For too long, American voters have elected politicians to legislative, executive, and in some States, judicial office without even expecting, much less asking, them to be faithful to the US Constitution or their respective State constitutions. All that has seemed to matter, either to the candidates themselves or to some who have voted for them, have been results–and to be more specific, the enactment of certain policies, whether those policies are in accord with the Constitution or not. This is inappropriate. The Framers wrote the Constitution, and put certain things in it (and left certain other things out of it) for a reason, and that reason is: a free people can never trust their government implicitly, but must always set limits on what that government can do.
Thomas Jefferson said it best:
A Prince, whose character is thus marked by every act which may define a Tyrant, is unfit to be the ruler of a free people.
And an elected official whose every act is one that may define a tyrant, is likewise unfit to lead, or even to serve.
For that reason, and in the spirit of restoring fidelity to principles of Constitutional governance, every voter must insist on fidelity to Constitutional principles. Although reasonable people might disagree on the wisdom or present applicability of any given Constitutional provision, no elected official has the right to ignore a provision of the Constitution, or to add something to the Constitution by any means other than the formal amendment process that Article V describes. The reason why our society has come to such a disgraceful pass that in theory the greatest collectible revenues might fall short of even the interest on the national debt, is that certain officials have ignored those very Constitutional principles that would have stopped such a thing from even coming close to happening.
Herewith a list of questions that voters must ask of any candidate for elected office, by way of demanding fidelity to Constitutional principles, which is the only context by which our society will solve the present problem before it becomes intractable:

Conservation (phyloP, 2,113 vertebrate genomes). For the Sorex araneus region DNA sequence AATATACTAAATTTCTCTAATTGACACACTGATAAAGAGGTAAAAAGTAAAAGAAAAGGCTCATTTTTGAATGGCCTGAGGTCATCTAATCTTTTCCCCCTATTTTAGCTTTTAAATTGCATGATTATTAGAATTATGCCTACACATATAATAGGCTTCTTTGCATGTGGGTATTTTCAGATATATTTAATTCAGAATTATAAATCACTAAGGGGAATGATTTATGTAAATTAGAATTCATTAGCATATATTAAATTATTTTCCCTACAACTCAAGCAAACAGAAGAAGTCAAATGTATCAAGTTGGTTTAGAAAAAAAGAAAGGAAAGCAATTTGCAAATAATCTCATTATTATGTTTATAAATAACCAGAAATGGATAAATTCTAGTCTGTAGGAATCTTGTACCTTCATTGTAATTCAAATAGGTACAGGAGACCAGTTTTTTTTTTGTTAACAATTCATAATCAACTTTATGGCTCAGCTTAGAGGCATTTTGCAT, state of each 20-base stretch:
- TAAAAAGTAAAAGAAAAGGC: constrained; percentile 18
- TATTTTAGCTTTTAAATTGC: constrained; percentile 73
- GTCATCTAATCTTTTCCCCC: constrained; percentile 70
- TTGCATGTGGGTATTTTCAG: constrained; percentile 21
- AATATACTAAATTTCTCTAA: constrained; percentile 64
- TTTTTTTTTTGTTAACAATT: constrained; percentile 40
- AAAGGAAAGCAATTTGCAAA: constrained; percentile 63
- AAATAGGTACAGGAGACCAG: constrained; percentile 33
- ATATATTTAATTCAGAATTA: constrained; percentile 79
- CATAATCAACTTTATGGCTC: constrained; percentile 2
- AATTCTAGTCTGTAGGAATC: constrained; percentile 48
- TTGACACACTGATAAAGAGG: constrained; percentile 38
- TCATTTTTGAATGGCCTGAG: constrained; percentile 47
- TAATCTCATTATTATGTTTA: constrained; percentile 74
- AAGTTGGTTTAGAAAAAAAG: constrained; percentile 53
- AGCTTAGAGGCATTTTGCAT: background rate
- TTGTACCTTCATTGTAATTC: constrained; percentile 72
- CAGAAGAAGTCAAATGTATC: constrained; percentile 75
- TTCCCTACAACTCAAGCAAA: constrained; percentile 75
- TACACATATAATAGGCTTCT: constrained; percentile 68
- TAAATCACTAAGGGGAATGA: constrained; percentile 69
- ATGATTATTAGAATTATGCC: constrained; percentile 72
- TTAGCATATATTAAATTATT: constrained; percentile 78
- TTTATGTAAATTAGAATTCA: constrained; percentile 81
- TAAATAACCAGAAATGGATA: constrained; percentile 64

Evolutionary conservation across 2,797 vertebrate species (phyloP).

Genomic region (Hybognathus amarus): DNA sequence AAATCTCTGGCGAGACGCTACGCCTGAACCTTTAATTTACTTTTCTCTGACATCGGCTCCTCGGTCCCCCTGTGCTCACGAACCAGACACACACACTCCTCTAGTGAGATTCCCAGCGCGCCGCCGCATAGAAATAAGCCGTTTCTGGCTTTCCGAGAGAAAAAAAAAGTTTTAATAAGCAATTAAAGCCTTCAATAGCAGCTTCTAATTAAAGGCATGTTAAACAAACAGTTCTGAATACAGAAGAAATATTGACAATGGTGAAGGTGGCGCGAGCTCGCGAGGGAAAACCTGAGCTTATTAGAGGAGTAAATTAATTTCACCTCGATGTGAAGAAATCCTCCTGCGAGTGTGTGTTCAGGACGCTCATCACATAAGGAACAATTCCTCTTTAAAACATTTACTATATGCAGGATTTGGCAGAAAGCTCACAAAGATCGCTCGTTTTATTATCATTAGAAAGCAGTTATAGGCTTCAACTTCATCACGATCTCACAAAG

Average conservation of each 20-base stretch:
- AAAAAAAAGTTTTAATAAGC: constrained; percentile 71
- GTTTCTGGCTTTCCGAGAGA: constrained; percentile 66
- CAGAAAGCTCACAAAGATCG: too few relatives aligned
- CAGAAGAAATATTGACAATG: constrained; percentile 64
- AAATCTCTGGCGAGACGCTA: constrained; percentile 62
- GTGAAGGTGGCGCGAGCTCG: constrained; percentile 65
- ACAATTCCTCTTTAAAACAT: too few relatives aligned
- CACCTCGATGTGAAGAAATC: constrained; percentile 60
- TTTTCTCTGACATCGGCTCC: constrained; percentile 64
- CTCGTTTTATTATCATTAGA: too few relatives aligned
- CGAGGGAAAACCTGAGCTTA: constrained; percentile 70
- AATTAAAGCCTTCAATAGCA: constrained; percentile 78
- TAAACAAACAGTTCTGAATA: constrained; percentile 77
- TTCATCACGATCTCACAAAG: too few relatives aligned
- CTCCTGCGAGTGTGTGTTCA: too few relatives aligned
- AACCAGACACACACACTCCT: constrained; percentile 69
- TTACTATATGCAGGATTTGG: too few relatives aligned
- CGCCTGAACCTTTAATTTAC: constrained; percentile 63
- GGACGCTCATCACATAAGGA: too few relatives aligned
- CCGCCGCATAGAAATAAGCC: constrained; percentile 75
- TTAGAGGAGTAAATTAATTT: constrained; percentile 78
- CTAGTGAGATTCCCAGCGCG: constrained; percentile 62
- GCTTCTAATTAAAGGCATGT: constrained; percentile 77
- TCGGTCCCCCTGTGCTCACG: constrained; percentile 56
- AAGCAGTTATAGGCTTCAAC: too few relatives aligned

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- Why are you running for office?
- What specific things is the federal/State/local government, as applicable to your candidacy, empowered to provide?
- Does “the right of the people to keep and bear arms” mean an individual right? If not, why not? And if so, does this permit any restrictions of any kind on the lawful ownership of any sort of weapon?
- Do you accept or reject the proposition that an armed citizen militia, i.e. all citizens, who are not law-enforcement officers or members of any armed service, who happen to own weapons, is the last line of civil defense, with which the government ought not interfere?
- As a corollary to the above, will you introduce, sponsor, or otherwise support measures to allow any common transport carrier or station to allow its officers to become part of that citizen’s militia by carrying arms on the job?
- If a law cannot be enforced short of compromising the protections of the writ of habeas corpus, the right to security of the person against unreasonable search and seizure, and the like, will you recommend its repeal?
- For what purpose shall any government exercise “eminent domain”?